The Indian Railways is the monopoly national rail transport agency in the country. In FY2003-04,1 it carried 381 (provisional) billion tonne kilometers of freight and 533.65 (provisional) billion passenger kilometers generating gross revenues of Rs 426 billion. It had a net surplus of 9.2% of revenues in fiscal 2003. Indian Railways has consistently shown revenue surpluses. While freight traffic accounts for about 62 per cent of its revenues, passenger traffic accounts for around 29 per cent. The balance is accounted for by a number of miscellaneous items.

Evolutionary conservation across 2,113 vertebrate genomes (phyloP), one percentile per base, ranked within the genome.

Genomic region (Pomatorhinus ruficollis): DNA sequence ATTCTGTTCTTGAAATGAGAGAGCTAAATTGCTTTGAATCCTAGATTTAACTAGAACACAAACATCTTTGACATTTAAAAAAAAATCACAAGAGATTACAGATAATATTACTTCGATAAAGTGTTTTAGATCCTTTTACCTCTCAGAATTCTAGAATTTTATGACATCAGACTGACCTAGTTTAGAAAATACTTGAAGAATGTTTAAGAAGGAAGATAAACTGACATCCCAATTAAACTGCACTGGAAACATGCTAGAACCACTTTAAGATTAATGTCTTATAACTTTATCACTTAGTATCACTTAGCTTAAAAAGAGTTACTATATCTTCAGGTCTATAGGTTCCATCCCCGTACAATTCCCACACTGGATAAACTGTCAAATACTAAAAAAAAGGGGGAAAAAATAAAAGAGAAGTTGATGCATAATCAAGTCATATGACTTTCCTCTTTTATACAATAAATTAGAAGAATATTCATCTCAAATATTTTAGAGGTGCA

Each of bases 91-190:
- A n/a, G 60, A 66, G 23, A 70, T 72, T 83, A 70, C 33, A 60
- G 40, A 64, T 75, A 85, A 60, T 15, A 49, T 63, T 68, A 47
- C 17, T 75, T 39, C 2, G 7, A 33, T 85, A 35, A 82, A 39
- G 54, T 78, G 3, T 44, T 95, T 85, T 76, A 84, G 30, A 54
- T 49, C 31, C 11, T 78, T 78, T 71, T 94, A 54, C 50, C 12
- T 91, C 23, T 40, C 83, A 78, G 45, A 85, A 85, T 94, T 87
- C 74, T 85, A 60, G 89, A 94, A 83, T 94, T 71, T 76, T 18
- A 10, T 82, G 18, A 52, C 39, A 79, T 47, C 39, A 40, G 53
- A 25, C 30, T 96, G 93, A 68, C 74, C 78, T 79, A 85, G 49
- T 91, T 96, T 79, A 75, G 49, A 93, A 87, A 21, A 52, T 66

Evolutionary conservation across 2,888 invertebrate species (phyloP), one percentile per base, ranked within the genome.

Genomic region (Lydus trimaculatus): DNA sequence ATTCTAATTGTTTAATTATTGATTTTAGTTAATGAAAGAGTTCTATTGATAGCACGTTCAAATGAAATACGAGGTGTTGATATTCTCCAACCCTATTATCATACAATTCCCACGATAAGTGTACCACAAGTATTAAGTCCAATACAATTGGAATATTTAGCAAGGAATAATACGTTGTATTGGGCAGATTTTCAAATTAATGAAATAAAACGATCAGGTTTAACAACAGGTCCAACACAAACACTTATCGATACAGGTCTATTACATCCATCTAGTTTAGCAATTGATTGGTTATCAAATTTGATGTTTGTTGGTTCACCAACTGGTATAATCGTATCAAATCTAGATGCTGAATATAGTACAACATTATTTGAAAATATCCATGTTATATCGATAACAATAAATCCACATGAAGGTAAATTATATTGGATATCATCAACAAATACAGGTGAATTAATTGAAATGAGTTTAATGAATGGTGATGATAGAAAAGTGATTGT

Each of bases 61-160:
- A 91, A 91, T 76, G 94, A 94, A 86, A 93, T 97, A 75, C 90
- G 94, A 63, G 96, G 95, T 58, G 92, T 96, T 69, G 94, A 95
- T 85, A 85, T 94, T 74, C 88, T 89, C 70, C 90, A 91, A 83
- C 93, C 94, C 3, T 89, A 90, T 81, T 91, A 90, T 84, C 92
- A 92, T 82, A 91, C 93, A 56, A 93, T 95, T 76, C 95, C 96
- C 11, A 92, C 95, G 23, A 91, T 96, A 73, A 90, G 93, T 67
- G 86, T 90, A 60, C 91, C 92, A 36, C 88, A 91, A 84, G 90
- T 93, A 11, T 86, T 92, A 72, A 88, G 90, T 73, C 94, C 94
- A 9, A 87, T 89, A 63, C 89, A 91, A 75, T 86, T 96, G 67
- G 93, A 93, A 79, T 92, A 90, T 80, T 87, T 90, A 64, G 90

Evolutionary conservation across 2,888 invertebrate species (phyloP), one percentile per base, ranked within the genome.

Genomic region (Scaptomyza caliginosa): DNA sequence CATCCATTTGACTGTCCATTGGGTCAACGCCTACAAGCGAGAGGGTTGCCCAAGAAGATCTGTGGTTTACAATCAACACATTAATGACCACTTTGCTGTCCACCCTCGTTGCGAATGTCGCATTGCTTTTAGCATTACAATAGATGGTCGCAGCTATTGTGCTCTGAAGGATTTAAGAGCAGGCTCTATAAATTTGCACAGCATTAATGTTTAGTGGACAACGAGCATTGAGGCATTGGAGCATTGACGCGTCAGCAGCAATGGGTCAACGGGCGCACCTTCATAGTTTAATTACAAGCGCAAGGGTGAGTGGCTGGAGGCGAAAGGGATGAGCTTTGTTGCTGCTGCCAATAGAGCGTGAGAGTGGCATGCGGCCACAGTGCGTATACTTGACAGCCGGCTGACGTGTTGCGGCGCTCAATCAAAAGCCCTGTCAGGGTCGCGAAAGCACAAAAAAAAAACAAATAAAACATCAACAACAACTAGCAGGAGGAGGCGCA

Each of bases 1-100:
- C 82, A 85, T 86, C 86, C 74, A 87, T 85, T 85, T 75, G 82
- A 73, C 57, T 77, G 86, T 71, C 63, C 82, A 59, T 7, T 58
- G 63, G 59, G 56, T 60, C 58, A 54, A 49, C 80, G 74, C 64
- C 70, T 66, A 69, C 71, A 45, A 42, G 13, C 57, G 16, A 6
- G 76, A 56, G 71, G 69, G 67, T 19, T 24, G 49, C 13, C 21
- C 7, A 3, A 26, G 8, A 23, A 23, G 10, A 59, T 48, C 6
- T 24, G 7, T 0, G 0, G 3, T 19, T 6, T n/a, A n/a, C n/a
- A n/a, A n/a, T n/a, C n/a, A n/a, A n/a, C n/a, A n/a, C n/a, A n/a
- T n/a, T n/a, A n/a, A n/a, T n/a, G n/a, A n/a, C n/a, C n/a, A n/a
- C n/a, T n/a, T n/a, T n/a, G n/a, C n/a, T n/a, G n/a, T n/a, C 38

CRISIL expects the Indian Railways to retain its dominant business position in the medium term given the lack of competition in transporting commodities over long distances. In the long term, its vulnerability to competition from other means of transportation will increase should cross-subsidies between freight and passenger fares remain at their current high levels. This will be particularly true once the highway network improves, roads are upgraded and more fuel pipelines built. Thus, going forward, its profitability and interest coverage will hinge on its ability to implement adequate fare revisions, especially in the loss-making passenger segment, without losing market share to competing modes of freight transportation.